prophylaxis is currently recommended only for persons who cannot obtain safe food and water and who would be endangered or greatly inconvenienced if they were to get diarrhea while traveling. This particularly includes persons with serious underlying medical conditions, in whom diarrhea could present a difficult management problem.
Current work in vaccine development against enterotoxigenic E. coli. diarrhea involves vaccines that stimulate antitoxic (antitoxin) or anti-adhesion immunity or both by means of killed antigens or attenuated strains. Recent developments have been reviewed by Levine et al. (1983). The most effective vaccines may contain antigens that stimulate both antitoxic and antibacterial immunity, producing a synergistic protective effect. It is believed that the critical site of immunity is the mucosal surface of the upper intestinal tract and that this site is protected mainly by secretory IgA antibody.
Enterotoxigenic E. coli also cause serious diarrhea and death in animals. Extensive veterinary research has focused on the development of vaccines against the organisms that produce these problems. In the veterinary studies, purified fimbrial vaccines protected newborn piglets and calves, which were suckled on immunized mothers, against death from diarrhea caused by challenge with enterotoxigenic E. coli bearing the homologous fimbriae. In addition, CFA I and CFA II fimbrial vaccines administered orally or enterally stimulated intestinal SIgA antibody to CFA and resulted in protective immunity in animal models. Studies in humans with purified CFA vaccines are beginning. If a prototype CFA vaccine is found to protect against E. coli with the homologous fimbriae, intensive research will be pursued to identify other colonization factors. Only a small number of pathogenic enterotoxigenic E. coli possess currently recognized colonization factors; other factors must be identified to ensure broad-spectrum protection by a polyvalent fimbrial vaccine.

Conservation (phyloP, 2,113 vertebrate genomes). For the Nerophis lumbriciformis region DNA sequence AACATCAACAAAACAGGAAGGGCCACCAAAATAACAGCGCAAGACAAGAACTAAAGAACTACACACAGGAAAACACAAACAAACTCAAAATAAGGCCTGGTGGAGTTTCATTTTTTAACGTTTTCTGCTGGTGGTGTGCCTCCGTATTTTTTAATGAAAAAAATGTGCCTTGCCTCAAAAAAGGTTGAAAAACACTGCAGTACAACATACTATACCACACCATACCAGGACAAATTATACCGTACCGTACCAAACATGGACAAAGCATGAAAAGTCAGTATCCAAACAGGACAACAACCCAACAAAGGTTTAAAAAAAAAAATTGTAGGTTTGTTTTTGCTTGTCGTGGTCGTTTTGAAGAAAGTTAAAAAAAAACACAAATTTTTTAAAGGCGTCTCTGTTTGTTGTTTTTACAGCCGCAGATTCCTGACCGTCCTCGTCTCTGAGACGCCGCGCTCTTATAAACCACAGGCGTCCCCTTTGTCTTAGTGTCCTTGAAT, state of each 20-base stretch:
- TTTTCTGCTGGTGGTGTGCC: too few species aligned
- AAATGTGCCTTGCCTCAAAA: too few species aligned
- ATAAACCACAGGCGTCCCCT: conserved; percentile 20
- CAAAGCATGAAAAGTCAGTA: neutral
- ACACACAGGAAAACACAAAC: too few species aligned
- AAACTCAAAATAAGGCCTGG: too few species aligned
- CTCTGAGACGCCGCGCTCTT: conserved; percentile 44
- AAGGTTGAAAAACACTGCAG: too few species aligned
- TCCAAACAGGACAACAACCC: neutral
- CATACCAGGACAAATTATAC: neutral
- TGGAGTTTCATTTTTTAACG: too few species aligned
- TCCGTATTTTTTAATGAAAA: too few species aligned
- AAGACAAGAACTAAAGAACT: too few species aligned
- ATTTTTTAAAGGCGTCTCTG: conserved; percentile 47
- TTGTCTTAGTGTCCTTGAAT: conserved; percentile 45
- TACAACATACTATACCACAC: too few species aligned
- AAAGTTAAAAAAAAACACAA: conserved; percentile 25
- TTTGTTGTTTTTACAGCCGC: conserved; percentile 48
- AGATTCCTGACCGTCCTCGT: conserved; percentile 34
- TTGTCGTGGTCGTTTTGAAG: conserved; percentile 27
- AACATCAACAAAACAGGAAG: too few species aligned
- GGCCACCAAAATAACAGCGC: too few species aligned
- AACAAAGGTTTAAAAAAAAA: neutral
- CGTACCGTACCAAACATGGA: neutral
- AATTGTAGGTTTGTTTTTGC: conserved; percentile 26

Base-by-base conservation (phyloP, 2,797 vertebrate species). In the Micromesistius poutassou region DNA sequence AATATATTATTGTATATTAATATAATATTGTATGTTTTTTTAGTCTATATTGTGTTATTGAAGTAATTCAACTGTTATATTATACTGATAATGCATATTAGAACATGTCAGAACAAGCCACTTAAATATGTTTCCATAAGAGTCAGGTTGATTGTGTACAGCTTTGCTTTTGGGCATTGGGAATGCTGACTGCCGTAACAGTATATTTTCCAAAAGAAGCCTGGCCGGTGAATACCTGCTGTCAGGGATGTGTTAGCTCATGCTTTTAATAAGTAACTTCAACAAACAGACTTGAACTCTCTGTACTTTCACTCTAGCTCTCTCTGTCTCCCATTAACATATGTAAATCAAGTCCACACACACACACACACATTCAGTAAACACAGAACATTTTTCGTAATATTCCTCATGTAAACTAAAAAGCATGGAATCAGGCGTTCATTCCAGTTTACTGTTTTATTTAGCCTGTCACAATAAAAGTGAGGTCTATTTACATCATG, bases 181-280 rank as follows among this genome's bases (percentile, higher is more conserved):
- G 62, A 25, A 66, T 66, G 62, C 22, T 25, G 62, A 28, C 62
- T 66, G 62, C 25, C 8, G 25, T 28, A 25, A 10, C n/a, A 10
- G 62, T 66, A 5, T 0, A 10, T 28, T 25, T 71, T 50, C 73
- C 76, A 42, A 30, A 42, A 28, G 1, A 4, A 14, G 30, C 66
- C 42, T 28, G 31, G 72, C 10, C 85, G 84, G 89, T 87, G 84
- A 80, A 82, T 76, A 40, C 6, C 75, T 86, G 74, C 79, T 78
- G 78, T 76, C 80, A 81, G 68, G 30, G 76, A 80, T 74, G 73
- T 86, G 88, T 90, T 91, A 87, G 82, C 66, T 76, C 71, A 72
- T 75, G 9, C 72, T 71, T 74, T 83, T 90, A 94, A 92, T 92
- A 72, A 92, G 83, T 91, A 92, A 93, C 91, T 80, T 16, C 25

Another approach to the development of a vaccine against enterotoxigenic E. coli involves the use of toxoids. Animal studies have shown that immunization with either B subunit or LT holotoxin elicits an immune response and a protective effect, and that holotoxin is the superior immunogen. The technology for large-scale production of B subunit has not yet been described, but the successful cloning of LT genes from a human pathogen into a high-copy plasmid vector indicates that it is possible.
Heat treatment of cholera enterotoxin results in a high molecular weight toxoid called procholeragenoid, which is comparable in immunogenicity to the parent toxin. This has been used to immunize pregnant sows. Piglets born to and suckled on the immunized sows were protected against diarrhea and death due to infection with enterotoxigenic E. coli, suggesting that procholeragenoid might serve as an oral vaccine to enhance protection against enterotoxigenic E. coli, as well as Vibrio cholerae.